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Title: An investigation of patterned ground
Author: Nicholson, Frank H.
ISNI:       0000 0001 3446 1380
Awarding Body: University of Bristol
Current Institution: University of Bristol
Date of Award: 1970
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This investigation began as a study of fossil patterned ground in East Anglia, but was broadened in scope when it became obvious that existing published reports of comparable active patterned ground only allowed very limited interpretation of the patterns of East Anglia. The final investigation included field observations on active patterns in Arctic North America and Europe, especially the Seward Peninsula, Alaska and Finnmark, Norway. Much of the evidence was visual and not easily expressed in a quantitative form. A large number of diagrams and plates are presented as an essential supplement to the inevitably subjective description. The review of literature on patterned ground was largely based upon the work of Washburn(1956), but information relevant to the mechanism of origin was drawn from a wide variety or sources. The descriptive classification suggested by Washburn was reluctantly abandoned in the light of the field evidence, and a new synthesis of descriptive terms is proposed. When possible existing terms were used, taking care to avoid distorting existing definitions. The new classification is based upon surface form, grouping and marking. Proposed terms for form are 'equiform'(replacing the ambiguous terms 'circle', 'polygon' and 'net'), 'stripe', 'elongate'(intermediate between stripes and equiforms) and 'step'. The grouping of patterns is divided into 'isolate', 'contiguous' and 'grouped'(the latter for doubtful intermediate cases). The terms 'relief', 'stone' and I 'vegetation', or combinations, are proposed for the description of pattern marking. The terms 'sorted' and 'non sorted' are rejected because of the contradictions arising from the dual descriptive and genetic use of these terms, An 'other variations' category is added to both form and marking descriptive categories to allow for occasional occurrences not covered by the proposed terms. Permafrost, the heat flux in ground subjected to freezing temperatures, possible ways in which pressure in the ground is produced by freezing, frost susceptible materials, and movements in patterned ground are all discussed as major factors affecting patterns. The field evidence does not differ markedly from the type of evidence produced by previous workers, though perhaps the size and number of excavations is notable, Air photographs were used extensive1y. Important observations included gradations between almost all forms, groupings and markings of patterns; clear evidence of circulatory mover.tent in pattern sections; and e1ongated patterns apparently parallel to lines of drainage rather than parallel to the maximum slope Discussion of the field data includes the evaluation of evidence on the development and perpetuation of patterned ground once the pattern is established; direct and indirect evidence of mechanisms of movement; evidence of actual movements; the initiation of the pattern of patterned ground; the utility of patterned ground as a palaeoclimatic indicator; and the rate of pattern development. An important conclusion is that the pattern forming processes may all be incorporated into two models for pattern development - a radial movement model and a circulatory movement model, the former perhaps being a special modification of the latter. Additionally each of the three main field areas is treated independently for presentation of evidence and deductions. The fossil patterns of East Anglia are thought to indicate former continuous permafrost conditions. A major part of the concluding section is entitled "Towards a more rational understanding of patterned ground", which summarises many of the writers ideas.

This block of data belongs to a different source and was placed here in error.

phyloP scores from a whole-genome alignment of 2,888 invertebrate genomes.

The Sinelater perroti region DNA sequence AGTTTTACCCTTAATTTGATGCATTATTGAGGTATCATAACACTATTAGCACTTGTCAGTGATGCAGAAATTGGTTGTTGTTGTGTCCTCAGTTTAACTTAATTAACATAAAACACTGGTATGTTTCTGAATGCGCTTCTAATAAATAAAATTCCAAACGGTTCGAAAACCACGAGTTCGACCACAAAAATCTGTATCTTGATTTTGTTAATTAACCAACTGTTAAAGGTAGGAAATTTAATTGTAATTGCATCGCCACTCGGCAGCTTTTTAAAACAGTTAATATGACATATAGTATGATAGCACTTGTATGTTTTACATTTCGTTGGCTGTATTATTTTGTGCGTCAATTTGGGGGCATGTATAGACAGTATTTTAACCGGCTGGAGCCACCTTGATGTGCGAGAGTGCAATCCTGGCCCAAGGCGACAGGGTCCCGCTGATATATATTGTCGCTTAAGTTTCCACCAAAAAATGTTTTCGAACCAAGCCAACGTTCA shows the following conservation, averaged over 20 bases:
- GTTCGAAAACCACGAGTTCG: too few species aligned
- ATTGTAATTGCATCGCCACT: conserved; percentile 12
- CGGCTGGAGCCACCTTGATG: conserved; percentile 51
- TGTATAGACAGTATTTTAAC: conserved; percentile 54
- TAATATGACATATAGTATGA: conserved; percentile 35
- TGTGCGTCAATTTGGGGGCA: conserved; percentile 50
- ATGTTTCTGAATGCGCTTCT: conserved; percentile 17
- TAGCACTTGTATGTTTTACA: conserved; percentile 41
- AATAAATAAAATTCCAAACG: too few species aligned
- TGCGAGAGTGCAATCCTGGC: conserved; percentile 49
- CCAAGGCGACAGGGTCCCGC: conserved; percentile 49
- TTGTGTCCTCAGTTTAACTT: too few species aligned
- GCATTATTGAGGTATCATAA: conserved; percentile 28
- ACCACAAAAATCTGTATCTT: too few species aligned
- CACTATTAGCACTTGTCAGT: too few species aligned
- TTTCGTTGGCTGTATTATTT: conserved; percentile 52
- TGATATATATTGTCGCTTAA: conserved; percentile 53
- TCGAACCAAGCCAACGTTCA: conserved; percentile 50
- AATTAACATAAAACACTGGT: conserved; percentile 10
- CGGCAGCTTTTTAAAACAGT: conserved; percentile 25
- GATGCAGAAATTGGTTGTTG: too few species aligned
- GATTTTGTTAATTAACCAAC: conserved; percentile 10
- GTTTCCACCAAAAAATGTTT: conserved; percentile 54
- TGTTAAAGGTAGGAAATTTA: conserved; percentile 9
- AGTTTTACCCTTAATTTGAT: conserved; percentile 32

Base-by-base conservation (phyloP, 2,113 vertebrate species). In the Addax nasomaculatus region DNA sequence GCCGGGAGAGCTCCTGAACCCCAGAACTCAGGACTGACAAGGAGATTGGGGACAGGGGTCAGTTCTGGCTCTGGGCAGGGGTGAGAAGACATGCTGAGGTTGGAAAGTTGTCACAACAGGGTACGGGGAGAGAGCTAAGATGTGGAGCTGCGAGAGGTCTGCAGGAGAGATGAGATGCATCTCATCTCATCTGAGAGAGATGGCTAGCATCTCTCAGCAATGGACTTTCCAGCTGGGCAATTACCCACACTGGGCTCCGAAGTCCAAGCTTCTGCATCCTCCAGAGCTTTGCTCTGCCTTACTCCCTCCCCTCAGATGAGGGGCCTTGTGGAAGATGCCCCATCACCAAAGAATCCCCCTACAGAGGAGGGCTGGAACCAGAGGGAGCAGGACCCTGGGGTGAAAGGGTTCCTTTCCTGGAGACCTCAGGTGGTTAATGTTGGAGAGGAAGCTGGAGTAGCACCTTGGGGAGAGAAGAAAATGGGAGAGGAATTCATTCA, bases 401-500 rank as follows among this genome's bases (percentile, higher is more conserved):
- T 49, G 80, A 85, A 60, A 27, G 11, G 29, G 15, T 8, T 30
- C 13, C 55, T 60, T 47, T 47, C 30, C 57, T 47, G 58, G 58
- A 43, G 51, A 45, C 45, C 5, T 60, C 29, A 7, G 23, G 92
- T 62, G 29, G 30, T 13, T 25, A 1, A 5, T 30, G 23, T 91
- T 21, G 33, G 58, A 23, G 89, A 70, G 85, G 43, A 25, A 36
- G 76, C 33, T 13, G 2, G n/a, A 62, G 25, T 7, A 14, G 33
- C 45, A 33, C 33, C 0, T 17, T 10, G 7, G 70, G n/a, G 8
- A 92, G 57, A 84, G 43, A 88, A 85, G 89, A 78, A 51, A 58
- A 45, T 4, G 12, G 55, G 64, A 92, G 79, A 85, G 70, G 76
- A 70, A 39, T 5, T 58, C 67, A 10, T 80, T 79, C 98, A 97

Supervisor: Not available Sponsor: Not available
Qualification Name: Thesis (Ph.D.) Qualification Level: Doctoral
EThOS ID:  DOI: Not available